“Dancing in the Light 2″ at Contemporary Space Athens

The European Center for Architecture Art, Design and Urban Studies in collaboration with the Chicago Athenaeum: Museum of Architecture and Design, presents an exhibition of VENIVINCE featuring sculpture and photos titled: “Dancing in the Light 2”. The opening of the exhibition is on Saturday, March 3rd, at 19:00 p.m. at Contemporary Space Athens, 74 Mitropoleos str, Plaka.

About VENIVINCE           

VENIVINCE is a collaboration between Kalliopi Venieri (ballerina, choreographer, sculptor) and Vincent Guy (theatre director, actor, photographer). Their purpose is to create new works from their mix of artistic disciplines. They also draw freely on others’ creative skills. They have had two exhibitions in Athens dedicated to their work: at Herakleidon Museum, Thission, in 2013 and at Zivasart, Maroussi, in 2014. A third was at the Archaeological Museum of Delphi in September 2017.

 About Kalliopi Venieri
She was a ballet soloist with leading international companies (American Ballet Theatre, Grand Ballet du Marquis de Cuevas, Opera of Geneva, Dutch National Ballet). Her talent was first discovered by Anthony Tudor when she was 14 years old. Picked to dance Sleeping Beauty with Nureyev, she chose instead to go to the Hamburg Opera where she danced leading roles in George Balanchine’s ballets, coached by Balanchine himself. Worked with many other great choreographers like Lifar, Massine, Nijinska, and coaches from the Bolshoi and Kirov. Ran La Danse school in Athens for 24 years, where she choreographed nearly 50 ballet performances for her students. Now a full-time sculptor, she has had several solo exhibitions.

“Dancing is one of the most powerful sensations there is; body, mind and feelings are engaged in a pattern with the music.  In my sculpture I try to capture that intensity of a moment of dance. I wish to transform those moments as dancer and choreographer into something solid and – who knows? – perhaps lasting. Sculpture enables me to continue my work as a dancer in a new medium. I feel the movements of the dance in my fingers as I work the clay. A ballet lasts perhaps an hour; a dancer’s step a fraction of a second. In my sculpture I hope to capture that moment and hold it for a little longer”.

About Vincent Guy

“While studying Philosophy at Oxford, I spent more time directing plays than reading Plato. Oxford student theatre is a common road into the profession; I took it and spent a decade as a theatre director all-round the UK. My work included shows of many kinds from Shakespeare to Ionesco, from Moliere to Coward, a period teaching at the Royal Academy of Dramatic Art (RADA), staging a fashion show and collaborating on a ballet with voices.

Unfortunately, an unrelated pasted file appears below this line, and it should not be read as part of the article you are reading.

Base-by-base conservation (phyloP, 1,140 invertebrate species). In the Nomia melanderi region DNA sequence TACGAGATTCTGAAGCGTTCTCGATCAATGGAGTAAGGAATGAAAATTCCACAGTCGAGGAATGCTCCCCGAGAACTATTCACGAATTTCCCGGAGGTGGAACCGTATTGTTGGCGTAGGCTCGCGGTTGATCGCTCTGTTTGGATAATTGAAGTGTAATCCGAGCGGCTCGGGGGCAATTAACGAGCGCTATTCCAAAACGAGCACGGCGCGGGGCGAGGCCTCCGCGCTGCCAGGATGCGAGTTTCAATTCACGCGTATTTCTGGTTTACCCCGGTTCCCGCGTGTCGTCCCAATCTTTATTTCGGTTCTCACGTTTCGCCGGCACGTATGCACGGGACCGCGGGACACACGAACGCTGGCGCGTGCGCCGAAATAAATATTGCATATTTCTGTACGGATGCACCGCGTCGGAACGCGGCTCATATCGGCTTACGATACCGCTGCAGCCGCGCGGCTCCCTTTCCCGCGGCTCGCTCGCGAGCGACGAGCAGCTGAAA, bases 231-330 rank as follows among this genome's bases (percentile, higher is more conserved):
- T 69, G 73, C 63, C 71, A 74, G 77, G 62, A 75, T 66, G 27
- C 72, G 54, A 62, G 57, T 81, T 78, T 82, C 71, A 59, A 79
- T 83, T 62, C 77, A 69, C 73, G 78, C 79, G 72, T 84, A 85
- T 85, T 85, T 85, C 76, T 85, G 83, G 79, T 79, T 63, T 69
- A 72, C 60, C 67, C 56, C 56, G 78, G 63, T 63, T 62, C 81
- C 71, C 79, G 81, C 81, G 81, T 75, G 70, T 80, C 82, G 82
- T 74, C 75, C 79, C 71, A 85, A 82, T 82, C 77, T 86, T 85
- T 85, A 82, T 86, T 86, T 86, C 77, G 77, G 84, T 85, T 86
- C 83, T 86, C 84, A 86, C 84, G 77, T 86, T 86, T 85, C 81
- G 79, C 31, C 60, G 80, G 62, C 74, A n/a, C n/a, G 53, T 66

I then spent a few years travelling the world and went on to a new career as a communication trainer for business people. This was mainly international and took me as far afield as Latin America, India and the Middle East, learning as much as I could of the languages and cultures I met. The focus of my training activities became cross-cultural understanding – how to build trust between people of different nationalities, languages and cultures – and I wrote a book on that theme.

For the last 15 years I have been a frequent visitor in Greece and with Kalliopi ran a series of events entitled “MYTH: Move Your Thoughts Higher”. This was participative theatre with elements of storytelling, dance therapy and self-exploration based on the legends of ancient Europe.

Lately, my theatre career has reopened. I’ve acted at the Edinburgh Fringe Festival and elsewhere in Scotland. In 2015 I played Captain Scott in a new radio play about the Antarctic explorer. Also, I am the business manager for my daughter Zoë’s singing and song writing; she now has two CDs on the market – Join the Dots and Love Burns. Last year I created a poetry performance Philhellenes: English poets who loved Greece, bringing to life the great English poets who were inspired by Greece, her ancient culture, her modern struggles and her magical landscapes. This I performed at the open-air theatre of the in Angelos & Eva Sikelianos Museum in Delphi.

As photographer I have built up two portfolios: one centered on sculpture, the other on landscape. My concern is with the light itself as much as the subject. Photography, as every Greek knows, is “writing with light”. So, I am attracted by the shadow on the wall rather than the object in front of it; by the sun coming through a transparent leaf rather than the branch itself. In working with Kalliopi’s sculptures I bring my theatrical background to bear on the delicately caught movement of the dance.

They say every picture tells a story. I prefer one that asks a question: What’s going on here? How was this shot taken? And why? And the answer should include Aha, I see!”

Until 24 March 



Opening:  Saturday, March 3rd, 19.00 – 21.00 p.m

Duration of Exhibition: 3/3 -24/3/2018

Days & hours: Wednesday until Sunday, 14.00-21.00 p.m


Contemporary Space Athens

74 str. Mitropoleos

Plaka, Athens

Telephone: +30 210 342 8511


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